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Price, Melville


oil & mixed media collage on canvas

2000 Gift of Barbara Gillette Price

Melville Price was in the midst of the 1940s and 1950s New York City art world -- a time and place that is a hallmark in the history of American art. Just as he and other first generation Abstract Expressionists such as Willem de Kooning, Franz Kline and Jackson Pollock began to gain public attention, Price left New York to teach at the Philadelphia Museum School. Income from teaching allowed him to continue to paint, but the move away from the vital center of the New York art world had irreversible consequences on his career -- his contributions to Abstract Expressionism were largely unrecognized.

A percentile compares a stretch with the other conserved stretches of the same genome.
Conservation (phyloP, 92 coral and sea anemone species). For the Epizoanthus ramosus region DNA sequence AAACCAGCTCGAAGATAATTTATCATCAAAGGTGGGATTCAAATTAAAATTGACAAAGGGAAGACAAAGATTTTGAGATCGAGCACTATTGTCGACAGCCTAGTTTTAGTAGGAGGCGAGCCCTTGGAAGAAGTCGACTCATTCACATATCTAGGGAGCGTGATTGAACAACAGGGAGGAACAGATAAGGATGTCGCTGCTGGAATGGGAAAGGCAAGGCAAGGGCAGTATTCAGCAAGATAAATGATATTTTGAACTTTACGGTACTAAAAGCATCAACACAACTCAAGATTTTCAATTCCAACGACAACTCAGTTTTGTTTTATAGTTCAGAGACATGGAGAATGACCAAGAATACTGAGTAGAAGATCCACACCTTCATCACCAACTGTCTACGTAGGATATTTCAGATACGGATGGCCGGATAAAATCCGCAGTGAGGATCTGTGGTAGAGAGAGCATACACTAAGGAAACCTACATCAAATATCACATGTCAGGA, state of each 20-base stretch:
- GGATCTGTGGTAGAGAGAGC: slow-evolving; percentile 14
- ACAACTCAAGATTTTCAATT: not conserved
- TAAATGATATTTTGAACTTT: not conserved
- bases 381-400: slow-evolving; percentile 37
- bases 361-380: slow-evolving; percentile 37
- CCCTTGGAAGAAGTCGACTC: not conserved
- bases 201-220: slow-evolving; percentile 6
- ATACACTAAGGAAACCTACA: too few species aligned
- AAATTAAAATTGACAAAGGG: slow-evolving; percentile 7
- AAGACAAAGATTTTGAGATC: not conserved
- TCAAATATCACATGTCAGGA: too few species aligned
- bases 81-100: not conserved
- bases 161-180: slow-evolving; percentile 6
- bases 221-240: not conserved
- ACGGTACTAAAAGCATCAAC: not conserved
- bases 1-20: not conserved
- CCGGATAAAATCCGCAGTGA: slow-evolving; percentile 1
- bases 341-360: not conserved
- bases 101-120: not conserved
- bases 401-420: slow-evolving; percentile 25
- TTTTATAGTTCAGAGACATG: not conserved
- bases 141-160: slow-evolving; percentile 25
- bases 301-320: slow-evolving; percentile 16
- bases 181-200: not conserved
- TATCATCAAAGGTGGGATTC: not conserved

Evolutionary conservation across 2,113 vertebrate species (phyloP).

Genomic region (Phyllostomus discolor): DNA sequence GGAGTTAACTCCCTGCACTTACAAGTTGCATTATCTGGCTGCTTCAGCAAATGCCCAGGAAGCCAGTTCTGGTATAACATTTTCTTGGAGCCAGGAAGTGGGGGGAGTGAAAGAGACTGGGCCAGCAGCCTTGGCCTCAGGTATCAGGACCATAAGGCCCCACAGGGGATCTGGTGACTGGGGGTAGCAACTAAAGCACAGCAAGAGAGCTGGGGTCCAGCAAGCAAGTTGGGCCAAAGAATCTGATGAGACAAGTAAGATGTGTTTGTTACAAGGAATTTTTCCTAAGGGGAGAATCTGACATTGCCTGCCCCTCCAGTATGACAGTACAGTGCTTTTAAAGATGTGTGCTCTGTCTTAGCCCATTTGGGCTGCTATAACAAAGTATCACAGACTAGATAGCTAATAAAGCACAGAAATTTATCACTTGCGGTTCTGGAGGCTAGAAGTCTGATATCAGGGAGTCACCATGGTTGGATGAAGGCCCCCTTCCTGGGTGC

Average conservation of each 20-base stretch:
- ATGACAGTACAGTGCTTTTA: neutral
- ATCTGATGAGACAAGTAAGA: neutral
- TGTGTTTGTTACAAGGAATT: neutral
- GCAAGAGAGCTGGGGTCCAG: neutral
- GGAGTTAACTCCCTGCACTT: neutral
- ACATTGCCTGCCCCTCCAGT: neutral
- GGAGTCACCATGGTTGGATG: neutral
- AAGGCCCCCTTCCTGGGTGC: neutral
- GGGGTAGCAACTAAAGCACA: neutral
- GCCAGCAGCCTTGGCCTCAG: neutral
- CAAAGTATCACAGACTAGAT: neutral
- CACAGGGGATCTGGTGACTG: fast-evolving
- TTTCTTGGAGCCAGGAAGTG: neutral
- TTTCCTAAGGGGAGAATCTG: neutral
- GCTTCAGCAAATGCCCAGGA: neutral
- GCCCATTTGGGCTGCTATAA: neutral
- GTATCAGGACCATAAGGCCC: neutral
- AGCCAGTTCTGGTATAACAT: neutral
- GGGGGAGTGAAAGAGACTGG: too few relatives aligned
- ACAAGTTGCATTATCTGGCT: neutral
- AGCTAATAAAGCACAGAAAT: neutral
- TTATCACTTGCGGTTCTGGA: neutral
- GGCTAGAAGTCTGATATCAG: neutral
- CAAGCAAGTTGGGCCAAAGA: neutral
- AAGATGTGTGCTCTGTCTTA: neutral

Price painted "Smile" toward the end of his life. It is a powerful painting that possesses his personal style and aesthetic. Essentially abstract, "Smile" incorporates figurative elements, drawn images, and collage with found objects that appeared in Price's work of the 1960s. Like his work of the 1940s, Price continued to organize space within his compositions and juxtapose diverse images. It makes a bold statement that is direct, intense and unswerving. Price's feelings about events occuring in America during the 1960s were expressed in his work. Like other first generation Abstract Expressionists, Price felt that the process of painting was of primary importance in his art, "One should get a sensation from painting just as you get a sensation from smoking a cigarette or drinking whiskey . . . You must tear down mental barriers before you can feel the sensation that comes from an abstract painting." Price exhibited his work regularly in New York and Philadelphia in the 1950s and 1960s. His shift away from a painterly abstract style came from his need to separate his work from that of his peers Franz Kline, Willem deKooning and Jackson Pollock, while asserting his unique form of expression. As a teacher, he encouraged his students to experiment courageously rather than lean on his style or any other artists' style.